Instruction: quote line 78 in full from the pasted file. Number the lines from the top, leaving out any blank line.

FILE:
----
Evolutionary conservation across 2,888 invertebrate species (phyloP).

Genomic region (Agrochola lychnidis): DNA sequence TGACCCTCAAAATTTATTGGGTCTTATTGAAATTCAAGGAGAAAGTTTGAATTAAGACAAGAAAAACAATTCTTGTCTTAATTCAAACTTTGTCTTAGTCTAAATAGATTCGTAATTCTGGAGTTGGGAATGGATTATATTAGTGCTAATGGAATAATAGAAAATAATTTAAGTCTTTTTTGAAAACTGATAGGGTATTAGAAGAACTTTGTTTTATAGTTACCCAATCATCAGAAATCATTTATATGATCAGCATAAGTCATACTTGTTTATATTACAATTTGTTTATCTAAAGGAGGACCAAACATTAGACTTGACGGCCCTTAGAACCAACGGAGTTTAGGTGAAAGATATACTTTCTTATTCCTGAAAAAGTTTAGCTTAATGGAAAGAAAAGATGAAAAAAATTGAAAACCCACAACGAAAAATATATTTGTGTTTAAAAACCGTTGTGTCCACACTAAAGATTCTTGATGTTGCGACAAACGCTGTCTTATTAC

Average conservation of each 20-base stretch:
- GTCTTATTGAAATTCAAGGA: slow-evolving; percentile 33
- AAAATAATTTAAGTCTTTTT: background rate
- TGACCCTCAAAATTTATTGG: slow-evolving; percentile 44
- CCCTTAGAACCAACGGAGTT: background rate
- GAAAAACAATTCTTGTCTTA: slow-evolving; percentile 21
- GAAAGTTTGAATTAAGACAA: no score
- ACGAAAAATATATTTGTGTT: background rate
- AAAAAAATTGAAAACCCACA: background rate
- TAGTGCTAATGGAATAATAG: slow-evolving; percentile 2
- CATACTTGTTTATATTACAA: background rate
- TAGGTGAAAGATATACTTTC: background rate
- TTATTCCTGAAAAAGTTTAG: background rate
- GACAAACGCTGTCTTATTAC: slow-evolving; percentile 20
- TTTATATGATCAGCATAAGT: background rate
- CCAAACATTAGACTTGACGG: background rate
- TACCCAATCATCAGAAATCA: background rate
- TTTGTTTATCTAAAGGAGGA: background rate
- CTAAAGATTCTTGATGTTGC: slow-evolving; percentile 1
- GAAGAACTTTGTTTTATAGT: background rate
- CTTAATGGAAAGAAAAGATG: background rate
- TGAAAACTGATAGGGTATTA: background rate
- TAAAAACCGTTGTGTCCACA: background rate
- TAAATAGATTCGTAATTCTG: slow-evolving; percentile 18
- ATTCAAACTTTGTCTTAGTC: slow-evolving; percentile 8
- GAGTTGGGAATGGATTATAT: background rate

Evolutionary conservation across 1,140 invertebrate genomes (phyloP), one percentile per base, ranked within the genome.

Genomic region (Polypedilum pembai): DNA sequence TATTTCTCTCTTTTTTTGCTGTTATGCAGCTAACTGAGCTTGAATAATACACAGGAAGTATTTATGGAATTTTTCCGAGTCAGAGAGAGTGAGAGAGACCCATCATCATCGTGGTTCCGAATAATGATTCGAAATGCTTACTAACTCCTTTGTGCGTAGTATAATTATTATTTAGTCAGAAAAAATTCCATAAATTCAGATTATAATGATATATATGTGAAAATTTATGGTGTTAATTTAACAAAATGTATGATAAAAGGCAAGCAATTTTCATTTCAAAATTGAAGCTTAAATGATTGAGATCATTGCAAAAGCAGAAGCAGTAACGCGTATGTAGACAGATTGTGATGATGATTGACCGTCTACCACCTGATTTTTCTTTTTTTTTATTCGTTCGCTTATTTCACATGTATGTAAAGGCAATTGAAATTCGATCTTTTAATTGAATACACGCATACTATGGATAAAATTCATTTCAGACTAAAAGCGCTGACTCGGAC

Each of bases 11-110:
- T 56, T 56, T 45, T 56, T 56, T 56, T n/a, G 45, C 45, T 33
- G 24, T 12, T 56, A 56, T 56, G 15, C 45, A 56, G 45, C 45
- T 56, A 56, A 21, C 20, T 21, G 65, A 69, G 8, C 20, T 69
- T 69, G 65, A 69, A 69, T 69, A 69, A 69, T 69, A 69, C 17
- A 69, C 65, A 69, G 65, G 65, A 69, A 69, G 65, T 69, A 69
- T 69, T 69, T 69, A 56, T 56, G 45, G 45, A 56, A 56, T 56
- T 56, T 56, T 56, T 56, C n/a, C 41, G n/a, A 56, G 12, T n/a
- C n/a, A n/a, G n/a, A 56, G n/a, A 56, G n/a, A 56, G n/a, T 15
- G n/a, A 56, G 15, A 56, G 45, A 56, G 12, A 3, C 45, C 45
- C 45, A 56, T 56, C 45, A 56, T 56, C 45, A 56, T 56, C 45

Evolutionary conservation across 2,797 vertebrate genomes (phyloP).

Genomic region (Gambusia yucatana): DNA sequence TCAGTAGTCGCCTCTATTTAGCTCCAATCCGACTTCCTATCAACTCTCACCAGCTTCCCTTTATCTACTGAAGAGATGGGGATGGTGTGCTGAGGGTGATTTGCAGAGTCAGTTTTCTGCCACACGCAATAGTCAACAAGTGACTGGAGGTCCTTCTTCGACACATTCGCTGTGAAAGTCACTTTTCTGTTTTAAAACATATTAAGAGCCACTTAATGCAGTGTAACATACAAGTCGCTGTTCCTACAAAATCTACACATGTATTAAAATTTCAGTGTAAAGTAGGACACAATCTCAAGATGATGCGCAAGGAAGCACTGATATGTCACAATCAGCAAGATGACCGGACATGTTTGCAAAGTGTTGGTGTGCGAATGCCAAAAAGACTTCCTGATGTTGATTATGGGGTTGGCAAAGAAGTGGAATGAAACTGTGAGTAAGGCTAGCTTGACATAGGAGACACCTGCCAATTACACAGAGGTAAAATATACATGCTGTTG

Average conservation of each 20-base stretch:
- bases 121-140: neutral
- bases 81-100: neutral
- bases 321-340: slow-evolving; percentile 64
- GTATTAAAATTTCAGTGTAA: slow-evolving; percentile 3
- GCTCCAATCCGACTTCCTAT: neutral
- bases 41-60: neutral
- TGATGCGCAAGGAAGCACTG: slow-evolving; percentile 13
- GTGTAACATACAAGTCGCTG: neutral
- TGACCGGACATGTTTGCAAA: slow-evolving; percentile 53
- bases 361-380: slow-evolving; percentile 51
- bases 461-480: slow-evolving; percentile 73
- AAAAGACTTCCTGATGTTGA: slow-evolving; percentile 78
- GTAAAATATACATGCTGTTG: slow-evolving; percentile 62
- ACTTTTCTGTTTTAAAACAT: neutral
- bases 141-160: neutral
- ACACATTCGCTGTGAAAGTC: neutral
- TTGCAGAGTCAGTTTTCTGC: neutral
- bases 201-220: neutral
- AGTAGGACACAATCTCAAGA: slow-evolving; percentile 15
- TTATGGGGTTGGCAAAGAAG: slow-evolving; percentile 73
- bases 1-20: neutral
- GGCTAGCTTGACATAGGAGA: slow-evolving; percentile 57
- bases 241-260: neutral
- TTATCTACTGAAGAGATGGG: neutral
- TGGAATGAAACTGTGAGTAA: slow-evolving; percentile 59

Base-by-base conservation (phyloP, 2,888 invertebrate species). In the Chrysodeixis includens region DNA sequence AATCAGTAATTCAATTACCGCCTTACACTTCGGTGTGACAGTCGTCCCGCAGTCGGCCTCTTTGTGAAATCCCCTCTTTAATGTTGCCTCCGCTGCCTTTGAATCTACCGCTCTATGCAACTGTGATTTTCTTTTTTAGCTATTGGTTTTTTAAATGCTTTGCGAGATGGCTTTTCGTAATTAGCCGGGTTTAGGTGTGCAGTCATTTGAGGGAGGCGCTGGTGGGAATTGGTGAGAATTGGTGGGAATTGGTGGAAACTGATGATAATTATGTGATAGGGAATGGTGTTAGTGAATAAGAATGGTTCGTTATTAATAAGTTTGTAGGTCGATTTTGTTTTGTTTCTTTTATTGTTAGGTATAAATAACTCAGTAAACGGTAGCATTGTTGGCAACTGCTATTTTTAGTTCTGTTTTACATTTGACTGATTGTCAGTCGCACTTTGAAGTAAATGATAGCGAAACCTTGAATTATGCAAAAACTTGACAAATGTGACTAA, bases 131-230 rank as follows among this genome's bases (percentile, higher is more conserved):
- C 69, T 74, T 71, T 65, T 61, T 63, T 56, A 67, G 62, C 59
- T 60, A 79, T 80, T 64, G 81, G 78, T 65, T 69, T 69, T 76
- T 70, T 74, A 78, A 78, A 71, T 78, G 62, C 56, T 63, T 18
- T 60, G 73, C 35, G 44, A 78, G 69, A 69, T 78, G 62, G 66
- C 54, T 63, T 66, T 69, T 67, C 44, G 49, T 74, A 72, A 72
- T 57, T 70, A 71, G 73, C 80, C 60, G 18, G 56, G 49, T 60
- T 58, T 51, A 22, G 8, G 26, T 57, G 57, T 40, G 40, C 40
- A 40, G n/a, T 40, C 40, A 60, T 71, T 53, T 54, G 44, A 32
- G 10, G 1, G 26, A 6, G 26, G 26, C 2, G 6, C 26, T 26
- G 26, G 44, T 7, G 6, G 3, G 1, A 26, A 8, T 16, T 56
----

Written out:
- A 40, G n/a, T 40, C 40, A 60, T 71, T 53, T 54, G 44, A 32